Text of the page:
If I have 8,8,9,10 in my hand; and an 8 shows on board (on deck), what are the total points for my hand when scoring? Have you ever heard of the term "double run"? if so, can you explain it to me?
This is something often asked, so Cribbage Corner's resident rules expert Ezra replies:
As you know, you can score for a run of 3 more cards in sequence in your hand. But if you can make such a run in different ways, you score multiple times for each way you can make the run.
Taking your example, you have a run of 3 cards 8-9-10 which scores 3 points (one for each card in the sequence). But there are three different ways to make this run (using each of the 8s with the 9-10). So you get to score the run 3 times! That's 9 points, plus the 6 points for the pair royal of 8s, making 15 in all.
To recap, a single run is any sequence of 3 or more cards (Ace is low, so Q-K-A is not a run, but A-2-3 is). A double run is any such run where one of the cards is part of a pair: for example, 4-5-5-6, and it scores double. A triple run is one where you have three-of-a-kind of one of the cards, for example 7-8-8-8-9. It scores triple!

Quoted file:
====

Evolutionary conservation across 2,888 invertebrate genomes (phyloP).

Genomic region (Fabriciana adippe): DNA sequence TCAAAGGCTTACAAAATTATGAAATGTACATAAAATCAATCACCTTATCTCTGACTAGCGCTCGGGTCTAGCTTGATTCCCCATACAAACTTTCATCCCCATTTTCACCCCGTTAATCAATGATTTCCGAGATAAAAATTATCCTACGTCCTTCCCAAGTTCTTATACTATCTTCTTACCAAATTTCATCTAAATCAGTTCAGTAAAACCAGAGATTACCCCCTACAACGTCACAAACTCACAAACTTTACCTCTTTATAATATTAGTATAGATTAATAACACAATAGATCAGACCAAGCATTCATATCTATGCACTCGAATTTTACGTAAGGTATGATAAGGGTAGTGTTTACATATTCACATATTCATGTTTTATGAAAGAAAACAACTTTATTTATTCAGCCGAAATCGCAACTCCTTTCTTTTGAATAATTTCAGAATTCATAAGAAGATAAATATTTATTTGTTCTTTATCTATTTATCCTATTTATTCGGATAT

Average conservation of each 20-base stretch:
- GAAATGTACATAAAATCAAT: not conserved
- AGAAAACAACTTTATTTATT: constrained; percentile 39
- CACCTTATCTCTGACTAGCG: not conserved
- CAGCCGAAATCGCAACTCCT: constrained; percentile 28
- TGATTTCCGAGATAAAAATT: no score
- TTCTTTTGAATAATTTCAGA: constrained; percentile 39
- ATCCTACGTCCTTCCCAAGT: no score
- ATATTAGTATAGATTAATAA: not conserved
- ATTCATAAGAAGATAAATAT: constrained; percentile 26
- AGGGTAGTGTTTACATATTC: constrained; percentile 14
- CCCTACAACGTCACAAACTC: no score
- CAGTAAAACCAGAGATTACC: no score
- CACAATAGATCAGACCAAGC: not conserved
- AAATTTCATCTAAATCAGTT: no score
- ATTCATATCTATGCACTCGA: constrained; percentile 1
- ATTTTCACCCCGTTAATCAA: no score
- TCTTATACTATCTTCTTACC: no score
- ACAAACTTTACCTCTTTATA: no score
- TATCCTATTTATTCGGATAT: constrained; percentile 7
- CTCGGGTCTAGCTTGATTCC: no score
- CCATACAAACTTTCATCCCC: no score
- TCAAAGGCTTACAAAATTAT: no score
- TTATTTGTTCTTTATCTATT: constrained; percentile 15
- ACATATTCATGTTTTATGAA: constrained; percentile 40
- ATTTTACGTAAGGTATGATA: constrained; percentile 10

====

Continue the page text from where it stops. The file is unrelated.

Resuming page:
My wife and I were playing cribbage at the cabin. A friendly debate erupted when I tried to score the following hand: two 8's and two 6's, and the cut card was an Ace.
How do you score this hand?
If the point count in playing a hand is at 25, and I’ve laid a Ace to make it 26, my opponent plays an Ace to make it 27, he gets 2 points for the pair, and I say “go” and he has another Ace, does he get 2 points for the first pair of Aces, and then 6 points for 3 of a kind ?
We're handing this over to Ezra, the Cribbage Corner librarian and rules guru, for a definitive answer. Ezra has a snowy white beard and half-moon spectacles, as you might imagine. Ezra says:
Unfortunately he not only scores 6 for the pair royal on top of the 2 he already scored for the pair. He scores an additional 1 for go, making 8 in total for the play of two cards.
Cribbage rules and cribbage strategy make the discard one of the key elements of skill in cribbage. You must try to maximise the remaining points in your hand, while leaving yourself useful cards to play in different tactical situations during the pegging, and without giving your opponent cards which may help her in the crib. When discarding to your own crib, you will be trying to anticipate what kind of cards your opponent is likely to give you, and discard cards which will work with them to create big scores in the crib.
Cribbage discard hints
Here are some simple hints to help you get started with your cribbage discards:
Simple cribbage rules
The rules of cribbage are simple - it's one of the easiest card games to learn and certainly one of the most satisfying. Once you've read through our simple rules for cribbage, you'll be playing in no time!